EU ministers have also called for top-secret intelligence to be pooled between the 27 member states  – and shared with US authorities.

National police forces would be integrated, and a European-wide police force or ‘gendarmerie’ set up to fight crime across national borders.

They say the controversial proposals for an ‘Euro-atlantic area of cooperation’ would help control terrorism, organised crime and illegal immigration.

But critics fear exchanging volumes of intelligence material would be detrimental to Britain’s security.

The 53-page report was drafted by ministers from six member states – Germany, France, Sweden, Portugal, Slovenia and the Czech Republic.

A blueprint for security policy over the next five years, it took 18 months to prepare and has already been sent to all EU heads of government.

It argues that European police forces and intelligence services should be far more closely integrated, and ‘coordinated’ from Brussels.

The plans do not rule out foreign police officers being allowed to patrol British streets.

Such a pact, which would be finalised by 2014 at the latest, would see personal shared with a raft of EU agencies such as Europol and Eurojust.

All members states would share intelligence with European anti-terror centres and develop joint video-surveillance and unmanned drone aircraft.

The report also calls for a bigger role for Sitcen, the Joint Situation Centre, a shadowy intelligence body based in Brussels.

It says anti-terrorism can only work if ‘maximum information flow between [EU] member states is guaranteed. Relevant security-related information should be available to all security authorities in the member states.’

Baroness Scotland, the UK attorney general, had observer status within the cabal, known as the Future Group, to assess the implications for Britain.

The report states the EU cannot beat terrorism without a full partnership with Washington, where privacy laws are far more lenient.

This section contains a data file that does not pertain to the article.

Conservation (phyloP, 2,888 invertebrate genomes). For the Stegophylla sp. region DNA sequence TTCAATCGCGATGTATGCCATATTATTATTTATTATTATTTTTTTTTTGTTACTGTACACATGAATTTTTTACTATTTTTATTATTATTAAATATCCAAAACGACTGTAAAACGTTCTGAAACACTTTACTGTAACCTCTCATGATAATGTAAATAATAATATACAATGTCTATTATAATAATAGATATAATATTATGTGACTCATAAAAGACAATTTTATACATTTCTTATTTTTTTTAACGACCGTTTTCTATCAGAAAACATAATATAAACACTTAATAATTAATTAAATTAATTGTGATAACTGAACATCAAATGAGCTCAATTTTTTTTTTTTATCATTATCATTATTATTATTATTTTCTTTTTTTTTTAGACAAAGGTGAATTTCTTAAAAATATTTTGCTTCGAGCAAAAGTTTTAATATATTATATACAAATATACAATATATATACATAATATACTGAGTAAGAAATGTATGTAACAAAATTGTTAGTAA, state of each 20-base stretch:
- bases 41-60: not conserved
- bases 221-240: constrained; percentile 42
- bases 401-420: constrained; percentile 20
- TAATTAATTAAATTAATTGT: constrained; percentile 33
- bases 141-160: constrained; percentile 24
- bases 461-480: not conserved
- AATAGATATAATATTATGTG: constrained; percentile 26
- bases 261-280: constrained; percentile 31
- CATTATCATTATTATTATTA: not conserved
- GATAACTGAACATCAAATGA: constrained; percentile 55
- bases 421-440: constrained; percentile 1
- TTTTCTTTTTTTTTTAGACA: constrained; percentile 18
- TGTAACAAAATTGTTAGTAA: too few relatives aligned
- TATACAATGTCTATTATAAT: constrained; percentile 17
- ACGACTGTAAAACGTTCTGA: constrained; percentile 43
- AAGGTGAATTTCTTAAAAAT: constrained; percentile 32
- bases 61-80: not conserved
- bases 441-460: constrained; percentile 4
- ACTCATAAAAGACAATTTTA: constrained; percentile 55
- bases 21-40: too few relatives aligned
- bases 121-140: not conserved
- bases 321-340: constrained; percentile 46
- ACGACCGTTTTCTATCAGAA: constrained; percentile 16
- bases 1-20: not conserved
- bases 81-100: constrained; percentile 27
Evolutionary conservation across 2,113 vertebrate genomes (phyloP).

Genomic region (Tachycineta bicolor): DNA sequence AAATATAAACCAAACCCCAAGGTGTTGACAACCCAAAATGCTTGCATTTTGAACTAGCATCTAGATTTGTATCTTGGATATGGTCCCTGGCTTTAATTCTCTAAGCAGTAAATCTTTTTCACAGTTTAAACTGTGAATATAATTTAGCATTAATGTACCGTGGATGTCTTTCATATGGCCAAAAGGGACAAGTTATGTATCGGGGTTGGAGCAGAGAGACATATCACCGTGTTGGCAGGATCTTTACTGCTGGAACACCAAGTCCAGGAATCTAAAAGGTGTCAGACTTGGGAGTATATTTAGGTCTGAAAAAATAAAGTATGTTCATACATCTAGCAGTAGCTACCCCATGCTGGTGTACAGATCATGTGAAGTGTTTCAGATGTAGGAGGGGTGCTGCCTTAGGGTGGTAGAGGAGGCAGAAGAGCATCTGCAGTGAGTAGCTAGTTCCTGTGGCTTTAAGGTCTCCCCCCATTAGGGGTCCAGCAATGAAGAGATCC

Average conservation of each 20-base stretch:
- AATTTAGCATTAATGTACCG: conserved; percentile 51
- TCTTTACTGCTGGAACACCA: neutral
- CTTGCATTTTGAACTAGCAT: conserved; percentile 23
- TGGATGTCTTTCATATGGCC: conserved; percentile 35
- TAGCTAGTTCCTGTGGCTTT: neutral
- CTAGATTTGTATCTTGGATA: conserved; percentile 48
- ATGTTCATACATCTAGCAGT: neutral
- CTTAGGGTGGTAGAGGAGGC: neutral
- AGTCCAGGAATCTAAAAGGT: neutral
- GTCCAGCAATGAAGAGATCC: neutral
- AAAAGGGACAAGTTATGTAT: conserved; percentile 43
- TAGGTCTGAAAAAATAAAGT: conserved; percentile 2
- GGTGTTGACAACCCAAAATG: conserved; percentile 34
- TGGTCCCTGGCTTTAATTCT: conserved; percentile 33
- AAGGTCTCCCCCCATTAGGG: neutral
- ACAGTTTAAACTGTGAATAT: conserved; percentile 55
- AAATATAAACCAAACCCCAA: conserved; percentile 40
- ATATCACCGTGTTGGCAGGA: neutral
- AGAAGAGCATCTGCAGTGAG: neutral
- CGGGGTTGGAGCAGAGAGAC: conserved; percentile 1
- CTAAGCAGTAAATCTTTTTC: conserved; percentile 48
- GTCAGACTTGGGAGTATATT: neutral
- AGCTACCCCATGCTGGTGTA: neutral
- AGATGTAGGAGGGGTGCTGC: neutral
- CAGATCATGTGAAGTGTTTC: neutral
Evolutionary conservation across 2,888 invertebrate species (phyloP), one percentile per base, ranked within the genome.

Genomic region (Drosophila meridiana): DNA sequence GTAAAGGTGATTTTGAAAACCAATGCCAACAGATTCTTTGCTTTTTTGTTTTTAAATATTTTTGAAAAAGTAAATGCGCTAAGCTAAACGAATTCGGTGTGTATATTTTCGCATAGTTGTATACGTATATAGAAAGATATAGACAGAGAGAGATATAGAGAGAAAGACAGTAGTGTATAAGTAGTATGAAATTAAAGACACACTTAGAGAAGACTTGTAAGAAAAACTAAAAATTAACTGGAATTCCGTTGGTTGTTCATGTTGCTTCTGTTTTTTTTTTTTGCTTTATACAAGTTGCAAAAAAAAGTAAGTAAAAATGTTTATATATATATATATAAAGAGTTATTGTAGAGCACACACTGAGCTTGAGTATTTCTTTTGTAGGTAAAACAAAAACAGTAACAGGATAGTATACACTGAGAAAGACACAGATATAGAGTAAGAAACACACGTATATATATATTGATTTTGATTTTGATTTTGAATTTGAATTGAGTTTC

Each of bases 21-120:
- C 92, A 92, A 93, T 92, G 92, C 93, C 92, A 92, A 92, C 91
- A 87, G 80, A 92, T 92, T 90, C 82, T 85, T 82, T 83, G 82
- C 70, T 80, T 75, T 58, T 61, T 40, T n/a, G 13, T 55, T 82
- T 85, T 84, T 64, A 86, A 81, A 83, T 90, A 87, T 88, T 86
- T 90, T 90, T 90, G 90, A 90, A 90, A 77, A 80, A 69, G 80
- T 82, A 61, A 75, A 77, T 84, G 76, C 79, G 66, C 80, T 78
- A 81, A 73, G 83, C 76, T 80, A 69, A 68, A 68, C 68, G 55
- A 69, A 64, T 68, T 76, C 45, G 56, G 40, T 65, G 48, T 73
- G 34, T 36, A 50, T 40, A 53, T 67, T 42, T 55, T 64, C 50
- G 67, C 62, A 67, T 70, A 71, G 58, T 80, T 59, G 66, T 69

The ministers concede sharing espionage would be a ‘considerable challenge’ from a privacy point of view.

A wholesale echange of data would need the European Commission and the US authorities to iron out changes to their privacy laws by next year.

Last month the American Civil Liberties Union wrote to MEPs pressing Brussels to reject US pressure to share information.

It stated the US is ‘a country that, in privacy terms, is all but lawless. US privacy laws are weak and offer little protection to citizens and virtually none to non-citizens.’

Proposal for a federal police force were detailed in European Commission budget documents in May, but this is the first time ministers have called for intelligence to be shared with the USA.

The US is also demanding EU countries sign up for rigid security measures on transatlantic flights and supply personal information about passengers.

Korean robocops crack down on anti-Bush demonstrators

South Korean police make an arrest in Seoul after demonstrations over moves to reinstate imports of US beef

Daily Mail | Aug 6, 2008

Riot police clad in body armour broke up anti-US demonstrations in Seoul sparked by the arrival of George Bush in South Korea.

The country has been rocked by months of mass demonstrations demanding that the government ditch a deal to reinstate imports of US beef.

The American president was hoping to revive what was once the third-largest foreign market for the US product, but anger in Seoul over the “beef accord” triggered mass protests amid wider dissatisfaction with the country’s conservative government.